Both the FCC and the Department of Justice (DOJ) have agreed to allow T-Mobile and Sprint to sign their $26.5 billion merger. And Dish Network is preparing to replace Sprint as the fourth largest network-based network competitor in the country, shaking hands with an agreement to purchase Sprint’s prepaid business (Boost Mobile, Virgin Mobile and branded service from Sprint) and some operators. 800MHz spectrum. But this persistent obstacle remains; A lawsuit brought by the attorneys general of various states and Washington D.C. try to block the deal. Unless an agreement can be reached, the merger cannot be closed until the process ends. And now the trial has been postponed to December 9th from the original October 7th start date.
New Street Research analysts say that when it comes to the next test, Sprint and Dish are at high risk. The three companies will benefit from a verdict in their favor, but things differ if they lose the case. All the information needed to prove it was released last week; T-Mobile recorded another surprising quarter with 710,000 net additions of postpaid phones. Sprint, on the other hand, lost 128,000 post-paid telephone connections during the same three-month period. Therefore, T-Mobile continues to dominate the industry when it comes to generating new business and Sprint is disappearing without a fight. The juxtaposition between the two wireless providers makes it clear that T-Mobile does not face the same risk as Sprint if state prosecutors win the case.
The Texas attorney general, a Republican, recently joined the cause, noting that it is unlikely that Dish will immediately replace Sprint as a major airline. “We do not anticipate that the proposed new entrant will replace the competitive role of Sprint anytime soon,” said Paxton. But some see a hidden motive in Paxton’s recent addition to the cause; AT&T is headquartered in Dallas and it is assumed that the company induced Paxton to try to stop the merger. Now that Dish is involved, AT&T may be worried about DirecTV and DirecTV Now, as Dish outperformed both additions during the second quarter. But New Street analysts wrote: “We have not seen any evidence that AT&T intervened to convince him (Paxton) to join the suit. We do not know of any case in which evidence of a competitor’s opposition proved decisive, or even material, in an antitrust trial…” In other words, analysts do not believe that AT&T objections influence the court in one way or another.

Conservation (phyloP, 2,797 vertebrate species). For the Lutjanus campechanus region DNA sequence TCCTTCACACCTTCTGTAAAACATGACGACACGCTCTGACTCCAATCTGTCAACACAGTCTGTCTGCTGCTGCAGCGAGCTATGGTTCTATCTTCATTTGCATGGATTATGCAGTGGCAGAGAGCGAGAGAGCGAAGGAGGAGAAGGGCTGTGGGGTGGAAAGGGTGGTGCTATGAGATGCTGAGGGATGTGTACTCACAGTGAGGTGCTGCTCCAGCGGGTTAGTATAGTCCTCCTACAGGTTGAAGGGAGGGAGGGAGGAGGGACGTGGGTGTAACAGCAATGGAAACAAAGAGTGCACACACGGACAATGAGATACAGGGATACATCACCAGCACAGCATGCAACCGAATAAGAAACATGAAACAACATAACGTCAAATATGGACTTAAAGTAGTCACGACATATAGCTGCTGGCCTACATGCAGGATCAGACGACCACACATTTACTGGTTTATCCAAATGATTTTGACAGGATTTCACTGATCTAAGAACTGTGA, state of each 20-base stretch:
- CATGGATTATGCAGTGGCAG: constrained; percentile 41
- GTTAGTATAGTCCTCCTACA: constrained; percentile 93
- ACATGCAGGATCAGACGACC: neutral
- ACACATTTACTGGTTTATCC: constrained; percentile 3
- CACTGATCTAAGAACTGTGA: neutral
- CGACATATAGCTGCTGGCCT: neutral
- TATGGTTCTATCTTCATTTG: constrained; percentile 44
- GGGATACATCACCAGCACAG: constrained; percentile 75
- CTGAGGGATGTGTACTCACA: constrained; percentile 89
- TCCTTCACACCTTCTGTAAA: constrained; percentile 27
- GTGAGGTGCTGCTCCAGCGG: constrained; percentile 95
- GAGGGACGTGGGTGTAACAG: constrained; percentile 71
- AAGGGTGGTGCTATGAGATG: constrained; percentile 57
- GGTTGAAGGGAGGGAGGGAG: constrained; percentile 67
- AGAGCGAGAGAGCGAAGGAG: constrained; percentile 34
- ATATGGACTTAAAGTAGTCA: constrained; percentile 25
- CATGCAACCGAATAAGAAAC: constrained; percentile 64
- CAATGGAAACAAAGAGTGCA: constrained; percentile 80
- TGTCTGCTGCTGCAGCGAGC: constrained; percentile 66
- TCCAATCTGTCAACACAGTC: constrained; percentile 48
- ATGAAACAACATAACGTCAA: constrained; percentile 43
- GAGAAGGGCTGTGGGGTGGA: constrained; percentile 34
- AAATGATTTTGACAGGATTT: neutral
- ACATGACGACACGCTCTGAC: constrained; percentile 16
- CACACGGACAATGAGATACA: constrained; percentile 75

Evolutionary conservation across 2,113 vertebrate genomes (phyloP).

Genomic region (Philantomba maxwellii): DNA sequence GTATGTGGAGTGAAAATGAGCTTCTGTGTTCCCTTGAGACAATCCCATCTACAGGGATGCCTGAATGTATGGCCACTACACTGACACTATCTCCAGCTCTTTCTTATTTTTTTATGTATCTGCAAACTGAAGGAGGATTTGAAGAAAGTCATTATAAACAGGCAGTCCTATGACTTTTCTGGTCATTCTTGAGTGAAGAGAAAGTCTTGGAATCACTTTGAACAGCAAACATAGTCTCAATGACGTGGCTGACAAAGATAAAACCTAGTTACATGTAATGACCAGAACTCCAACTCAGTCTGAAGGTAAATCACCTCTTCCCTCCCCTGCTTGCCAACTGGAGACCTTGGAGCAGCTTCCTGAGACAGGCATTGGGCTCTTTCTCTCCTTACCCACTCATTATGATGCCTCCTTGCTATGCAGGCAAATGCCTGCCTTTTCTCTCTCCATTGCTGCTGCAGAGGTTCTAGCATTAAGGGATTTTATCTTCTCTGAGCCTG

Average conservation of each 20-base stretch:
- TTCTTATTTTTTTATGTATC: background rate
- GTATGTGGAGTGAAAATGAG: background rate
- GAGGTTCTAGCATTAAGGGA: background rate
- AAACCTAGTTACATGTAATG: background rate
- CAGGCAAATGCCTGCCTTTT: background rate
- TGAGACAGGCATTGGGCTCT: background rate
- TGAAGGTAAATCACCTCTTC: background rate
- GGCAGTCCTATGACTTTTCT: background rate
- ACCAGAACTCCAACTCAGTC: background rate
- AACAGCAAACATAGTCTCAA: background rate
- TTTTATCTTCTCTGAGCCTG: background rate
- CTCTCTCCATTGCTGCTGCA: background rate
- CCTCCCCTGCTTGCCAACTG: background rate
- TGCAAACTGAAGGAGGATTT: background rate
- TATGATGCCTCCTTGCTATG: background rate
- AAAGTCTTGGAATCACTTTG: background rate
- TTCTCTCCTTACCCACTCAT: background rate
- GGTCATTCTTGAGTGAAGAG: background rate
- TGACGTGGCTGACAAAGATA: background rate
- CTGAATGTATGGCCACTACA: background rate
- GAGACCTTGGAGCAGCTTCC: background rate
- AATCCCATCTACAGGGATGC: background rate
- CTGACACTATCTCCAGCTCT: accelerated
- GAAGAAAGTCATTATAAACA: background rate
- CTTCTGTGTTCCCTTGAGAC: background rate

T-Mobile Expects To See The FCC Auction Outside The Mid-Range Spectrum In The Range Of 3.7-4.2 GHz
The company has agreed to spend $5 billion and collect the aforementioned wireless assets from Sprint. But you’ll have to spend billions more to build your independent 5G network, create a retail network and market your new service. The satellite content provider will also have a seven-year MVNO agreement with T-Mobile that will allow Dish to sell wireless services to consumers under their own name while using the national T-Mobile pipeline. According to reports, Dish has agreed to cover 70% of the nation with 5G by 2023.
There is no doubt that T-Mobile craves the treasure of the 2.5 GHz broadband Sprint to become the “flesh” in its 5G sandwich. The spectrum of the carrier’s low-band 600MHz vector and its high-band wave mmWave waveforms are the overview. T-Mobile recently ran a successful test in which it completed a 5G data session using its 600 MHz spectrum using radios provided by multiple providers. If state attorneys general prevails in the case, T-Mobile could continue to put pressure on the FCC to increase some of the average band spectrum in the range 3.7-4.2 GHz (C-band). As its low-bandwidth spectrum travels farther and penetrates buildings better than mid- and high-end radio waves, T-Mobile expects to be the number one wireless operator in the US. Offering its customers access to a 5G network nationwide.
(Via: Fierce Wireless)
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- Justice Department is ready to stop the celebration at the T-Mobile and Sprint headquarters
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